Word people can be pretty nerdy. My wife, Suzannne, and I are both word people. We met at a party after a fiction reading when I was in graduate school, and we bonded over our ability to know the names of the states in alphabetic order. You don’t get much nerdier than that.
As nerdy word people, we tend to hang out with others in our tribe. When our geographic bonding crested into an emotional bonding, we decided to get married. Two valued members of the tribe pooled their resources to purchase the Random House Dictionary of the English Language, Second Edition, Unabridged. You can see it there in the photo. It’s a beauty, isn’t it? (That stunner still retails for about $200 new. Of course, you can pick up a well-thumbed copy for about $15.)
Aside from the very generous nature of the gift and the very appropriate relationship it had with our lives, there was the perfectly worded inscription on the card. “Because everybody needs a kick-ass dictionary for a wedding gift.” From that day to this, our family has called this tome the “Kick-Ass Dictionary.”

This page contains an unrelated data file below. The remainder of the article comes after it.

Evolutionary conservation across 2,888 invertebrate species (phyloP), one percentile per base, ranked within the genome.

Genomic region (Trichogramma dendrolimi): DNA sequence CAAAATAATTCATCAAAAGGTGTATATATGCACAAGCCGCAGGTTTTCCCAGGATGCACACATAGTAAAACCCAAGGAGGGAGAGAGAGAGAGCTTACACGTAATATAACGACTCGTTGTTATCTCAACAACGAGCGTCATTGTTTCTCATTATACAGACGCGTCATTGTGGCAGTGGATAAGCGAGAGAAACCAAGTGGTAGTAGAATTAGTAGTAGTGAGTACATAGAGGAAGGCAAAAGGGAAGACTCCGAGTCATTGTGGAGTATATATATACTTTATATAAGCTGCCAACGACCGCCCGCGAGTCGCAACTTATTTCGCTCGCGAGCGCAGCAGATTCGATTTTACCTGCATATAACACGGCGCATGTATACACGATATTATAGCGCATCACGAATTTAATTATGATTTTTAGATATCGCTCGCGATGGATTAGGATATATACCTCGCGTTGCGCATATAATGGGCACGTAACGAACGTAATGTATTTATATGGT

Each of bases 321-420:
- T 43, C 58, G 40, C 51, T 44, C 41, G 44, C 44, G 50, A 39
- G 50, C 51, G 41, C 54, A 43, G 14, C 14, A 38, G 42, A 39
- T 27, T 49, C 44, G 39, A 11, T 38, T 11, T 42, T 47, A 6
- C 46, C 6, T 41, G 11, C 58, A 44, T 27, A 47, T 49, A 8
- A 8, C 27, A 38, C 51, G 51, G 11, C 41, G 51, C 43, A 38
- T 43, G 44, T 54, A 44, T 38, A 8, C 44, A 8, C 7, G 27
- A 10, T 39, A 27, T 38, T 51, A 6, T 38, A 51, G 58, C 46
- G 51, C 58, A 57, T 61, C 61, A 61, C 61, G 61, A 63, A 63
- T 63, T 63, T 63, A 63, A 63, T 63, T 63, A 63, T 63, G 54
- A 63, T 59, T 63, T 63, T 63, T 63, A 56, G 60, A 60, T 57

It sits on a swiveling pedestal under its own dedicated lamp. Right now it is open to the definitions ranging from “dept.” to “descendant.” Someone was looking up the spelling of “derailleur,” which is natural since recently we have been doing a lot of bike riding, a lot of working on bikes, and a lot of derailleur adjusting.
This dictionary – this kick-ass dictionary – occupies the same physical and spiritual space in our family that the Family Bible does in many other families. Our son’s friends once asked him how he had developed such a large vocabulary, and Sam responded by saying, “What’s the first thing you see when you come into our house? A dictionary.” (I wish he had said, “A kick-ass dictionary,” but not all anecdotes resonate precisely. Besides, he was 13 years old at the time and not yet comfortable using swear words in front of his parents.)
Twenty-two years after we married, the whimsical cereal bowls and the utilitarian carving set we also received as presents have long since expired. But the dictionary continues to give back. Everybody needs a kick-ass dictionary. Whether you’re getting married or not, it’s the perfect gift.